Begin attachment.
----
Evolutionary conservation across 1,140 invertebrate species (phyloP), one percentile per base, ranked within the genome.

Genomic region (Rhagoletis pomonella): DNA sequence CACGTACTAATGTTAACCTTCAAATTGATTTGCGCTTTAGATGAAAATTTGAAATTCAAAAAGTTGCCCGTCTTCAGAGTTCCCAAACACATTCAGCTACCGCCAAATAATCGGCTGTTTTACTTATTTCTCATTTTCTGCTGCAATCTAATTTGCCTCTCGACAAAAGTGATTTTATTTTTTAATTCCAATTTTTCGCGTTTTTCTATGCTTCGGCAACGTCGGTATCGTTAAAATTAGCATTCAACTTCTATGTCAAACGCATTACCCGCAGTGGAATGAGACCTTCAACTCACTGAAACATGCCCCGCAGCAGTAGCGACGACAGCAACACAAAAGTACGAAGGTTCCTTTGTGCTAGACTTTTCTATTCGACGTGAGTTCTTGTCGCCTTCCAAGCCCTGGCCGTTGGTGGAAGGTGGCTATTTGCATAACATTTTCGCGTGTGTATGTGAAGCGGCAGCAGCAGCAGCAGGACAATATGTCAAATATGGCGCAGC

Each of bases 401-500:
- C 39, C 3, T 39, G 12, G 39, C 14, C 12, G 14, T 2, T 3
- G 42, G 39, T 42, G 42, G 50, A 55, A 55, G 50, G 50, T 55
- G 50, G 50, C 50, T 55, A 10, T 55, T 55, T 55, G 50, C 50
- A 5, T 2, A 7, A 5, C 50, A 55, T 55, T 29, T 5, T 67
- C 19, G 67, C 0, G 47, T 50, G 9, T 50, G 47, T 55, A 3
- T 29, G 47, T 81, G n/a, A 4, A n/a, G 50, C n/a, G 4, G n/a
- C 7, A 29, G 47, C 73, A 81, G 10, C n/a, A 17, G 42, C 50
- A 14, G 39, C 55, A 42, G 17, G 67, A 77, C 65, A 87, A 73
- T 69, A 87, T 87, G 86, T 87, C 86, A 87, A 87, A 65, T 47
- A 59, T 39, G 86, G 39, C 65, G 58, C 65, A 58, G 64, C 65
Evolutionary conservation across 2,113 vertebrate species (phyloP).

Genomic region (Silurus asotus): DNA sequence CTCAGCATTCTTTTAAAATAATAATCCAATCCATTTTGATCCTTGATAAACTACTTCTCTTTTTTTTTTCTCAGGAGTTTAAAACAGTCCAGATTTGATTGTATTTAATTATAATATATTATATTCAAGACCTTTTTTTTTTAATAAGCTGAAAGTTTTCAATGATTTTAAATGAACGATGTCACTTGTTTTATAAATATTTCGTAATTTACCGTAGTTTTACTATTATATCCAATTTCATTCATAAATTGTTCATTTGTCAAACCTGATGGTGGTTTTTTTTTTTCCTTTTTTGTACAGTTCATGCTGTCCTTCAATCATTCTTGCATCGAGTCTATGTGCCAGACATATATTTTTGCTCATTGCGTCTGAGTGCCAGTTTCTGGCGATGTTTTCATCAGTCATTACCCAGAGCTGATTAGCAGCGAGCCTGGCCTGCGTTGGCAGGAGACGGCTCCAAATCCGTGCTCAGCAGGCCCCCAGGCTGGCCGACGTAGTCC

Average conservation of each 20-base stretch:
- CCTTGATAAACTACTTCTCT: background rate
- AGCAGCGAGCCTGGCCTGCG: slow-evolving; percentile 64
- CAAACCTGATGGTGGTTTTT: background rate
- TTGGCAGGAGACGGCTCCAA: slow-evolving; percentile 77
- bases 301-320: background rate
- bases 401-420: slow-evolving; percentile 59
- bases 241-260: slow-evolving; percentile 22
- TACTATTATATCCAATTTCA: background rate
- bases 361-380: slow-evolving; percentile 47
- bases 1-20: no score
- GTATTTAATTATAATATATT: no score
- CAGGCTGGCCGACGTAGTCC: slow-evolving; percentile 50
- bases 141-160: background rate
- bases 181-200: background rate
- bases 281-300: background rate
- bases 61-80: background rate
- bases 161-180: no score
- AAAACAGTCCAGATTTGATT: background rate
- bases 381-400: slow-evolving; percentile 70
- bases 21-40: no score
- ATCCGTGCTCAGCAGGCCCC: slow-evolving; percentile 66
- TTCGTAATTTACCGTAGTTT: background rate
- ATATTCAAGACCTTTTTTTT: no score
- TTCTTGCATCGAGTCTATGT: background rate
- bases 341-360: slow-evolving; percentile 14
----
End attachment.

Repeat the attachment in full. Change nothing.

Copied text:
Evolutionary conservation across 1,140 invertebrate species (phyloP), one percentile per base, ranked within the genome.

Genomic region (Rhagoletis pomonella): DNA sequence CACGTACTAATGTTAACCTTCAAATTGATTTGCGCTTTAGATGAAAATTTGAAATTCAAAAAGTTGCCCGTCTTCAGAGTTCCCAAACACATTCAGCTACCGCCAAATAATCGGCTGTTTTACTTATTTCTCATTTTCTGCTGCAATCTAATTTGCCTCTCGACAAAAGTGATTTTATTTTTTAATTCCAATTTTTCGCGTTTTTCTATGCTTCGGCAACGTCGGTATCGTTAAAATTAGCATTCAACTTCTATGTCAAACGCATTACCCGCAGTGGAATGAGACCTTCAACTCACTGAAACATGCCCCGCAGCAGTAGCGACGACAGCAACACAAAAGTACGAAGGTTCCTTTGTGCTAGACTTTTCTATTCGACGTGAGTTCTTGTCGCCTTCCAAGCCCTGGCCGTTGGTGGAAGGTGGCTATTTGCATAACATTTTCGCGTGTGTATGTGAAGCGGCAGCAGCAGCAGCAGGACAATATGTCAAATATGGCGCAGC

Each of bases 401-500:
- C 39, C 3, T 39, G 12, G 39, C 14, C 12, G 14, T 2, T 3
- G 42, G 39, T 42, G 42, G 50, A 55, A 55, G 50, G 50, T 55
- G 50, G 50, C 50, T 55, A 10, T 55, T 55, T 55, G 50, C 50
- A 5, T 2, A 7, A 5, C 50, A 55, T 55, T 29, T 5, T 67
- C 19, G 67, C 0, G 47, T 50, G 9, T 50, G 47, T 55, A 3
- T 29, G 47, T 81, G n/a, A 4, A n/a, G 50, C n/a, G 4, G n/a
- C 7, A 29, G 47, C 73, A 81, G 10, C n/a, A 17, G 42, C 50
- A 14, G 39, C 55, A 42, G 17, G 67, A 77, C 65, A 87, A 73
- T 69, A 87, T 87, G 86, T 87, C 86, A 87, A 87, A 65, T 47
- A 59, T 39, G 86, G 39, C 65, G 58, C 65, A 58, G 64, C 65
Evolutionary conservation across 2,113 vertebrate species (phyloP).

Genomic region (Silurus asotus): DNA sequence CTCAGCATTCTTTTAAAATAATAATCCAATCCATTTTGATCCTTGATAAACTACTTCTCTTTTTTTTTTCTCAGGAGTTTAAAACAGTCCAGATTTGATTGTATTTAATTATAATATATTATATTCAAGACCTTTTTTTTTTAATAAGCTGAAAGTTTTCAATGATTTTAAATGAACGATGTCACTTGTTTTATAAATATTTCGTAATTTACCGTAGTTTTACTATTATATCCAATTTCATTCATAAATTGTTCATTTGTCAAACCTGATGGTGGTTTTTTTTTTTCCTTTTTTGTACAGTTCATGCTGTCCTTCAATCATTCTTGCATCGAGTCTATGTGCCAGACATATATTTTTGCTCATTGCGTCTGAGTGCCAGTTTCTGGCGATGTTTTCATCAGTCATTACCCAGAGCTGATTAGCAGCGAGCCTGGCCTGCGTTGGCAGGAGACGGCTCCAAATCCGTGCTCAGCAGGCCCCCAGGCTGGCCGACGTAGTCC

Average conservation of each 20-base stretch:
- CCTTGATAAACTACTTCTCT: background rate
- AGCAGCGAGCCTGGCCTGCG: slow-evolving; percentile 64
- CAAACCTGATGGTGGTTTTT: background rate
- TTGGCAGGAGACGGCTCCAA: slow-evolving; percentile 77
- bases 301-320: background rate
- bases 401-420: slow-evolving; percentile 59
- bases 241-260: slow-evolving; percentile 22
- TACTATTATATCCAATTTCA: background rate
- bases 361-380: slow-evolving; percentile 47
- bases 1-20: no score
- GTATTTAATTATAATATATT: no score
- CAGGCTGGCCGACGTAGTCC: slow-evolving; percentile 50
- bases 141-160: background rate
- bases 181-200: background rate
- bases 281-300: background rate
- bases 61-80: background rate
- bases 161-180: no score
- AAAACAGTCCAGATTTGATT: background rate
- bases 381-400: slow-evolving; percentile 70
- bases 21-40: no score
- ATCCGTGCTCAGCAGGCCCC: slow-evolving; percentile 66
- TTCGTAATTTACCGTAGTTT: background rate
- ATATTCAAGACCTTTTTTTT: no score
- TTCTTGCATCGAGTCTATGT: background rate
- bases 341-360: slow-evolving; percentile 14